We believe in a constructive servant leadership approach. Servant leaders achieve results by giving constructive attention and care to the needs of those they serve vs. just themselves. They’re more about We/Us than I/Me. Seems like a contrarian concept given our current culture that continuously craves more and more of the ego-gratifying, attentionseeking, self-aggrandizing, 15-minutes of fame, I’ve-got-more-friends-than-you, Facebookfrenzy, status-updating, Twitter-text-messaging mania. And admittedly, the status-oriented, command-and-control, power-centered authoritarian leadership style does have its place. But when it comes to developing student leadership, we believe it’s time for more servant leaders who are seen as humble stewards of their organization–leaving a lasting legacy in the younger students they teach.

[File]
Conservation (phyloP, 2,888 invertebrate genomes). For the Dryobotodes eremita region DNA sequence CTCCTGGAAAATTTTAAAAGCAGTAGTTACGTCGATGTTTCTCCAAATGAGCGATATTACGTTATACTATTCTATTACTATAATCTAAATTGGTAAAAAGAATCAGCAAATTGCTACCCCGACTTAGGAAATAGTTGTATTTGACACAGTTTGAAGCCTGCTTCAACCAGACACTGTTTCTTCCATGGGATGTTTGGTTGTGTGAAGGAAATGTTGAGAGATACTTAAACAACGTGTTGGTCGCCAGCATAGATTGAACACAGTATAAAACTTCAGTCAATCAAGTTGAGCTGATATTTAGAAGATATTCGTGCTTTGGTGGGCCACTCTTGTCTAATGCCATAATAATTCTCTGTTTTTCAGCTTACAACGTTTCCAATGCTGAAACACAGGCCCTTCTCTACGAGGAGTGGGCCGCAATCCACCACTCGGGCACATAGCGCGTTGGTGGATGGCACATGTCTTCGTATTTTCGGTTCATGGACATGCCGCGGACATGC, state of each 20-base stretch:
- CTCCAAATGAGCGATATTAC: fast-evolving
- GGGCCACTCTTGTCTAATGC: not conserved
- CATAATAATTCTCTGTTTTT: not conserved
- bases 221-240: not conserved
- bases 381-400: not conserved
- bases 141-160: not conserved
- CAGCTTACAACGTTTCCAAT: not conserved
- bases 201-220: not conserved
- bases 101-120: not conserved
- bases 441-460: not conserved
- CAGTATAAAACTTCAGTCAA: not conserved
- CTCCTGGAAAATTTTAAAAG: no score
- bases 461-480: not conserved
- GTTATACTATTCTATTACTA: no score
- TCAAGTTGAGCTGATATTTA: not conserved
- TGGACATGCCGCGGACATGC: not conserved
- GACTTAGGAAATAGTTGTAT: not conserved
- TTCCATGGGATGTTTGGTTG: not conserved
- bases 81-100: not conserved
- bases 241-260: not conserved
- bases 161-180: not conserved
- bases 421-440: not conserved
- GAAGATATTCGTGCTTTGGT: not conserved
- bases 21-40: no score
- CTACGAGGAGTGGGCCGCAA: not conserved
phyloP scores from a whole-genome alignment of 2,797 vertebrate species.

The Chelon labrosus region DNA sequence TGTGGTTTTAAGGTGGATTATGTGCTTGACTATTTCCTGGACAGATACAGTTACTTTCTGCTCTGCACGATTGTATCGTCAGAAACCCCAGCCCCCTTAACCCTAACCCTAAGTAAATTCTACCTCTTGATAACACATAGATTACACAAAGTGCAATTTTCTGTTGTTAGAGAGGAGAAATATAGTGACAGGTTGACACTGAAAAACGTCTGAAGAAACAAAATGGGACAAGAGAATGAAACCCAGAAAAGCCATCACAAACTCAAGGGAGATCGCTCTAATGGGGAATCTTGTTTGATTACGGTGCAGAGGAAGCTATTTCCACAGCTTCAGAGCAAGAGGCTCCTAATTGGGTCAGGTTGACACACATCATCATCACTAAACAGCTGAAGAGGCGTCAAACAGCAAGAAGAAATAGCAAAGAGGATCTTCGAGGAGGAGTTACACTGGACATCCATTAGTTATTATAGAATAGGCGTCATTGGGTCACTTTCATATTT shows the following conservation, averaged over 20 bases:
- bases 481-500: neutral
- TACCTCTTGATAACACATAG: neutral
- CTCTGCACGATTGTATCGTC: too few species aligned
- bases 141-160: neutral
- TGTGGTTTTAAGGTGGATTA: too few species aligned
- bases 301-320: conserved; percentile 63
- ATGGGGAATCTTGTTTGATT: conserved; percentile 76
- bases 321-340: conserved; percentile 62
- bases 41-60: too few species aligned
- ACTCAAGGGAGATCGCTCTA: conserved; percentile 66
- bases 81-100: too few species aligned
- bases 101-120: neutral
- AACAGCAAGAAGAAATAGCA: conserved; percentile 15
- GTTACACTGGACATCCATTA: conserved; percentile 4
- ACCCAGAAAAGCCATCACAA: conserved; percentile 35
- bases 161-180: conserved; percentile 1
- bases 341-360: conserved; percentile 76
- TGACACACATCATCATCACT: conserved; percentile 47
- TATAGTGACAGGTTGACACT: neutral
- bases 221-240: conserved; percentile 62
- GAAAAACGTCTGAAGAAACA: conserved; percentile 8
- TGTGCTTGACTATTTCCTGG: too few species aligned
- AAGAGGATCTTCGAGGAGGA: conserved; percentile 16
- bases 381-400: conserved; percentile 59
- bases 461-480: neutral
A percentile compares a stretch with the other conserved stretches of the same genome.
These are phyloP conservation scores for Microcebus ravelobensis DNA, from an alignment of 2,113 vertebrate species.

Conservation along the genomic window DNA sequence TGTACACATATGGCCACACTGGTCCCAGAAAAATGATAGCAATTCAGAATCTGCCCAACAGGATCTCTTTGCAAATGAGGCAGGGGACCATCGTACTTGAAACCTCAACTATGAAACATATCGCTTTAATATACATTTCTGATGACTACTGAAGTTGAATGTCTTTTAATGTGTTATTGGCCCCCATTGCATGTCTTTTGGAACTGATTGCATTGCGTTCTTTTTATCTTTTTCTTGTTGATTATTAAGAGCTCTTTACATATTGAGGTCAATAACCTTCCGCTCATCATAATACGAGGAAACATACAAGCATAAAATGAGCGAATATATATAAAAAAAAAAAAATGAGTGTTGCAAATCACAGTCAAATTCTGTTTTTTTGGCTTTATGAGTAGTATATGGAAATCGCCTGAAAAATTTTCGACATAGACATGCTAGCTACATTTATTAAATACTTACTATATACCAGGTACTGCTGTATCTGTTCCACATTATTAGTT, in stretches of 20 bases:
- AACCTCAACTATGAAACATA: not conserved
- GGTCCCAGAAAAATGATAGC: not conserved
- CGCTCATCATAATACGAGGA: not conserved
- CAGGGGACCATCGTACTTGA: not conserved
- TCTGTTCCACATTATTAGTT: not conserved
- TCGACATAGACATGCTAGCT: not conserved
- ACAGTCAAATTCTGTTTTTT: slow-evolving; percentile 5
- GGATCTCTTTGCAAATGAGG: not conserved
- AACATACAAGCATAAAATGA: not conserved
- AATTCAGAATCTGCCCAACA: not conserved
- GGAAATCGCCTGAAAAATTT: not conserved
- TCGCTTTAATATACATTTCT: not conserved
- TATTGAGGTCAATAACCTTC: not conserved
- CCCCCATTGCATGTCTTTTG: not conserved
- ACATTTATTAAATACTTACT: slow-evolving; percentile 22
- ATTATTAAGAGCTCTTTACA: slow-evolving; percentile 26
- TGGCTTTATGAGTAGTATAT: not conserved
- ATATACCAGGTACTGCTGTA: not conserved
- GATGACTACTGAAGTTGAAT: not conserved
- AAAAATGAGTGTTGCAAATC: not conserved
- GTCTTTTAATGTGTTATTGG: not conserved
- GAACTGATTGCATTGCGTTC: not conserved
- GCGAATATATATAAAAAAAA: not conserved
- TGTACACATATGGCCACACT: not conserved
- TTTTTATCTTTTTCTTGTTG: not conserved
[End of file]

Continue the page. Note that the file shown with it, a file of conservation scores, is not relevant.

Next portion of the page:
“Intrinsic motivation” has greater impact and is better at maintaining meaningful change than “extrinsic motivation.” In other words: self-motivation over the long run is much better than manipulation. Sure you can carrot-and-stick your kids to do what you want them to do. But ultimately, you’re putting more emphasis on the external reward vs. the internal satisfaction of a job well done. Plus, you’re setting yourself up to always have to tell students what to do and when to do it. Students will start to see more value in what they get for doing something, rather than enjoy the process of doing.